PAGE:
Well, ZPT is pretty slow moving these days, but there's a feature that I'd be interested in. It's inspired by Kid (http://lesscode.org/projects/kid/), which is very similar to ZPT. In it, you can have Python code:


But unlike PHP, ASP, and family, the Python code can't produce output and must be self-contained. This allows for a nice continuum as code becomes more complex; you can start out with a normal tal expression, move to a python: tal expression, and then move things into a header, and finally move things out into an external script.

For example, imagine a select box:

<select name="state">
 <option tal:repeat="state options/states"
  tal:attributes="href state/code;
    selected python: test(state['code'] == request.get('state',
        options.get('state'), 'selected')">
   <span tal:replace="state/code"/>
   <span tal:condition="state/long_name">:
    <span tal:replace="state/long_name"/></span>

Brutal, eh?  But we've probably all been there.  With a PI:

state_sel = []
for state in options['states']:
    state_data = {}
    if state['code'] == request.get('state', options.get('state')):
        state_data['selected'] = 'selected'
    state_data['description'] = state_data['code'] = state['code']
    if state['long_name']:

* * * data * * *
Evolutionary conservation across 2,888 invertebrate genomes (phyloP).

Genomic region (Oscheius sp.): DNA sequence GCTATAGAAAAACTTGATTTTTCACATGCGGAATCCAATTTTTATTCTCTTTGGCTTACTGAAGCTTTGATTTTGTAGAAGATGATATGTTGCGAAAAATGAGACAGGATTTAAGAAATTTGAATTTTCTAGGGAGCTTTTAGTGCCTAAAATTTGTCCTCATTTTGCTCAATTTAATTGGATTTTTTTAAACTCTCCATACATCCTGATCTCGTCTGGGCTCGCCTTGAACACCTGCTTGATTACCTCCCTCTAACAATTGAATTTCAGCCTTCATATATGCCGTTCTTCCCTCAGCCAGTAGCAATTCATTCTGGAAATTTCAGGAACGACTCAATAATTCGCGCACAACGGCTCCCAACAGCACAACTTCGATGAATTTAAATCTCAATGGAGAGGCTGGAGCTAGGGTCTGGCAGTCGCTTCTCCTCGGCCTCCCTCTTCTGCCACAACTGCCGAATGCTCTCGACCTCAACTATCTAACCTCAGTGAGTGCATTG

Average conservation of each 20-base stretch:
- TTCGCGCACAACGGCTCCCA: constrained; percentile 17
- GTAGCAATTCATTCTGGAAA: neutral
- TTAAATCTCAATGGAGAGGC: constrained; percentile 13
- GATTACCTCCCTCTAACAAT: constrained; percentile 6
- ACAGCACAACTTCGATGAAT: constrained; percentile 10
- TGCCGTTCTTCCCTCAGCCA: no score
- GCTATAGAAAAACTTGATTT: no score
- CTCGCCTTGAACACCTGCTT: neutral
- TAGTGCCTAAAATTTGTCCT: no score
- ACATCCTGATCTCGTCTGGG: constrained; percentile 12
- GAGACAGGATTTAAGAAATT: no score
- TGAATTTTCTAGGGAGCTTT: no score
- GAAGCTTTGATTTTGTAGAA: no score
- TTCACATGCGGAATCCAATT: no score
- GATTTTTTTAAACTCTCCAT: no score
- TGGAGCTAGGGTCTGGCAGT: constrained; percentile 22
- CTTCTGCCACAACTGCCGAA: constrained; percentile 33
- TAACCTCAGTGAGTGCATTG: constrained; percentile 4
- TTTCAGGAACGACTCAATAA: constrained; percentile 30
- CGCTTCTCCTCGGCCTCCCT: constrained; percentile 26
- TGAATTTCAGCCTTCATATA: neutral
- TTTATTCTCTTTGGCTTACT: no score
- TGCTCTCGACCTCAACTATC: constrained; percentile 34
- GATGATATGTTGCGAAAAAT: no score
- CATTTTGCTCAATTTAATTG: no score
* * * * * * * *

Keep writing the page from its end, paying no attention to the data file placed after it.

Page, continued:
state_data['description'] += ': ' + state['long_name']
<select name="state">
 <option tal:repeat="state state_sel"
  tal:attributes="value state/code selected state/selected | nothing"

It's not any shorter, but it sure is easier to write, and keeps the markup fairly clean.

Of course, in most environments there's ways to move this code elsewhere -- into an external function or into the code that calls this template. But that turns what's actually a very localized bit of display-related code into something else. This doesn't actually *belong* in the "controller"; the Python code is clearly part of the view. But it's also horribly ugly when put into the markup.

I think it's actually really good for ZPT's ideal of being friendly to people with different roles -- the markup becomes simple enough for someone who knows only HTML, and for those middling people (of which I think there are many) who would be comfortable with Python but aren't necessarily comfortable with adding code to a controller or a Python script (code which probably has much different duties), it gives them an easy transitional area.

Anyway, I think it's a nice idea, and would fit well into ZPT.

(I'd also love if ZPT did ${expr} substitution like Kid, but that's a different issue)

Ian Bicking  /  [EMAIL PROTECTED]  /  http://blog.ianbicking.org
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